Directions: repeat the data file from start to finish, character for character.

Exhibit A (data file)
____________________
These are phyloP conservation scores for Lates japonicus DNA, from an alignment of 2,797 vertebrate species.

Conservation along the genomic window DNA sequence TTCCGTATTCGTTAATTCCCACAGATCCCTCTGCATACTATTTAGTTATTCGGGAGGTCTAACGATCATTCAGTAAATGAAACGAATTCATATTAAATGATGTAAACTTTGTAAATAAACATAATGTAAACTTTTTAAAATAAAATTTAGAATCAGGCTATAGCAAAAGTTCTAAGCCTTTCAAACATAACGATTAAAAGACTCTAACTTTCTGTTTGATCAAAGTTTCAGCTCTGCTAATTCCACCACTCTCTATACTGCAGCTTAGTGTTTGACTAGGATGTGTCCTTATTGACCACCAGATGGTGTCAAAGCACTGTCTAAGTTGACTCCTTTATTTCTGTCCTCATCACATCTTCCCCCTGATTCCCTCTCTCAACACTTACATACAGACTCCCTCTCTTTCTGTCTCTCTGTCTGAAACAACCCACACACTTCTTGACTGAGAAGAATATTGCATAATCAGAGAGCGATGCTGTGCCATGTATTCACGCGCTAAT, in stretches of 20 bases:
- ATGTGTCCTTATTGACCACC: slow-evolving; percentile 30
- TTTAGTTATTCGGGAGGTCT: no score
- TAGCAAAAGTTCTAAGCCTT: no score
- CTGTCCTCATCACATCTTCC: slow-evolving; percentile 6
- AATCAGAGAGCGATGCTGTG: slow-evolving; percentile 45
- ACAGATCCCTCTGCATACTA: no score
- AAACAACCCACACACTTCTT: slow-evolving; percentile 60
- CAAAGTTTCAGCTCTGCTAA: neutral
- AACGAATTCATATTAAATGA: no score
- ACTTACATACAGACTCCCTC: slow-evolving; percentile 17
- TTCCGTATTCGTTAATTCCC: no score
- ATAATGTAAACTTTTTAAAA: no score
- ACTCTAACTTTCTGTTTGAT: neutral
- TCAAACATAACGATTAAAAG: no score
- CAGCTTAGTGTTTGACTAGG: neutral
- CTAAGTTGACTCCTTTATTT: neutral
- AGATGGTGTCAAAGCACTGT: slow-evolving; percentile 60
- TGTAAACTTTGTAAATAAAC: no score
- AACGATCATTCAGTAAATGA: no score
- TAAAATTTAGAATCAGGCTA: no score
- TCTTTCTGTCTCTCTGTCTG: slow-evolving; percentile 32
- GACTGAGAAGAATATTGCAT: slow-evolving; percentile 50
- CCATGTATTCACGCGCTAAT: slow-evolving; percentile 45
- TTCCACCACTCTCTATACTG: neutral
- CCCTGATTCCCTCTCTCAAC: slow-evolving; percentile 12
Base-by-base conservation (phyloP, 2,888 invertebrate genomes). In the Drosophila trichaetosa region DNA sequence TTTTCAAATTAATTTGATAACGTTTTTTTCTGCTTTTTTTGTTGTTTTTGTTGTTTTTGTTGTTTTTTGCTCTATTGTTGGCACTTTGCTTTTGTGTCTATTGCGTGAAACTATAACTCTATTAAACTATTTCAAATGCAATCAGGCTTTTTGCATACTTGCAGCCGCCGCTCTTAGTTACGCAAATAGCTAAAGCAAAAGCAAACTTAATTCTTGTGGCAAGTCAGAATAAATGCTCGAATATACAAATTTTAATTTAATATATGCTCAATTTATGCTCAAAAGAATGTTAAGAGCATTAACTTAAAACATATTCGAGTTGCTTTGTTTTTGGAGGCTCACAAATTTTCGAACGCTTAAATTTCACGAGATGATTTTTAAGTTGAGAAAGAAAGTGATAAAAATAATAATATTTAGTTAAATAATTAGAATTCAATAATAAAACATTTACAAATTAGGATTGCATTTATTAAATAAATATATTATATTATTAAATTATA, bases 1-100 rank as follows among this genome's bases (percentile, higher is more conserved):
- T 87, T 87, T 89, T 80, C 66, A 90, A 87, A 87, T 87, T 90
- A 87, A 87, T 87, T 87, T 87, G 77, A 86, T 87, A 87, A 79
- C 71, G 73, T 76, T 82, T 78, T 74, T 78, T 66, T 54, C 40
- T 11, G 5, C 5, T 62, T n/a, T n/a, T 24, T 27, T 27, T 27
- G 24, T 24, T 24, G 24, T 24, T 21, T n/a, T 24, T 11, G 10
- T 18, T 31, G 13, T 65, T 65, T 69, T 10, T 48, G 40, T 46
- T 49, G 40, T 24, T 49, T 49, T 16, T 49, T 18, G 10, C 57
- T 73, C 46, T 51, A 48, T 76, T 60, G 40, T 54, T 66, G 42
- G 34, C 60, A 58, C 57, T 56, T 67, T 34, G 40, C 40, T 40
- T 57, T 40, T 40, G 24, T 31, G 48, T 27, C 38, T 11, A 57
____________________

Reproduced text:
These are phyloP conservation scores for Lates japonicus DNA, from an alignment of 2,797 vertebrate species.

Conservation along the genomic window DNA sequence TTCCGTATTCGTTAATTCCCACAGATCCCTCTGCATACTATTTAGTTATTCGGGAGGTCTAACGATCATTCAGTAAATGAAACGAATTCATATTAAATGATGTAAACTTTGTAAATAAACATAATGTAAACTTTTTAAAATAAAATTTAGAATCAGGCTATAGCAAAAGTTCTAAGCCTTTCAAACATAACGATTAAAAGACTCTAACTTTCTGTTTGATCAAAGTTTCAGCTCTGCTAATTCCACCACTCTCTATACTGCAGCTTAGTGTTTGACTAGGATGTGTCCTTATTGACCACCAGATGGTGTCAAAGCACTGTCTAAGTTGACTCCTTTATTTCTGTCCTCATCACATCTTCCCCCTGATTCCCTCTCTCAACACTTACATACAGACTCCCTCTCTTTCTGTCTCTCTGTCTGAAACAACCCACACACTTCTTGACTGAGAAGAATATTGCATAATCAGAGAGCGATGCTGTGCCATGTATTCACGCGCTAAT, in stretches of 20 bases:
- ATGTGTCCTTATTGACCACC: slow-evolving; percentile 30
- TTTAGTTATTCGGGAGGTCT: no score
- TAGCAAAAGTTCTAAGCCTT: no score
- CTGTCCTCATCACATCTTCC: slow-evolving; percentile 6
- AATCAGAGAGCGATGCTGTG: slow-evolving; percentile 45
- ACAGATCCCTCTGCATACTA: no score
- AAACAACCCACACACTTCTT: slow-evolving; percentile 60
- CAAAGTTTCAGCTCTGCTAA: neutral
- AACGAATTCATATTAAATGA: no score
- ACTTACATACAGACTCCCTC: slow-evolving; percentile 17
- TTCCGTATTCGTTAATTCCC: no score
- ATAATGTAAACTTTTTAAAA: no score
- ACTCTAACTTTCTGTTTGAT: neutral
- TCAAACATAACGATTAAAAG: no score
- CAGCTTAGTGTTTGACTAGG: neutral
- CTAAGTTGACTCCTTTATTT: neutral
- AGATGGTGTCAAAGCACTGT: slow-evolving; percentile 60
- TGTAAACTTTGTAAATAAAC: no score
- AACGATCATTCAGTAAATGA: no score
- TAAAATTTAGAATCAGGCTA: no score
- TCTTTCTGTCTCTCTGTCTG: slow-evolving; percentile 32
- GACTGAGAAGAATATTGCAT: slow-evolving; percentile 50
- CCATGTATTCACGCGCTAAT: slow-evolving; percentile 45
- TTCCACCACTCTCTATACTG: neutral
- CCCTGATTCCCTCTCTCAAC: slow-evolving; percentile 12
Base-by-base conservation (phyloP, 2,888 invertebrate genomes). In the Drosophila trichaetosa region DNA sequence TTTTCAAATTAATTTGATAACGTTTTTTTCTGCTTTTTTTGTTGTTTTTGTTGTTTTTGTTGTTTTTTGCTCTATTGTTGGCACTTTGCTTTTGTGTCTATTGCGTGAAACTATAACTCTATTAAACTATTTCAAATGCAATCAGGCTTTTTGCATACTTGCAGCCGCCGCTCTTAGTTACGCAAATAGCTAAAGCAAAAGCAAACTTAATTCTTGTGGCAAGTCAGAATAAATGCTCGAATATACAAATTTTAATTTAATATATGCTCAATTTATGCTCAAAAGAATGTTAAGAGCATTAACTTAAAACATATTCGAGTTGCTTTGTTTTTGGAGGCTCACAAATTTTCGAACGCTTAAATTTCACGAGATGATTTTTAAGTTGAGAAAGAAAGTGATAAAAATAATAATATTTAGTTAAATAATTAGAATTCAATAATAAAACATTTACAAATTAGGATTGCATTTATTAAATAAATATATTATATTATTAAATTATA, bases 1-100 rank as follows among this genome's bases (percentile, higher is more conserved):
- T 87, T 87, T 89, T 80, C 66, A 90, A 87, A 87, T 87, T 90
- A 87, A 87, T 87, T 87, T 87, G 77, A 86, T 87, A 87, A 79
- C 71, G 73, T 76, T 82, T 78, T 74, T 78, T 66, T 54, C 40
- T 11, G 5, C 5, T 62, T n/a, T n/a, T 24, T 27, T 27, T 27
- G 24, T 24, T 24, G 24, T 24, T 21, T n/a, T 24, T 11, G 10
- T 18, T 31, G 13, T 65, T 65, T 69, T 10, T 48, G 40, T 46
- T 49, G 40, T 24, T 49, T 49, T 16, T 49, T 18, G 10, C 57
- T 73, C 46, T 51, A 48, T 76, T 60, G 40, T 54, T 66, G 42
- G 34, C 60, A 58, C 57, T 56, T 67, T 34, G 40, C 40, T 40
- T 57, T 40, T 40, G 24, T 31, G 48, T 27, C 38, T 11, A 57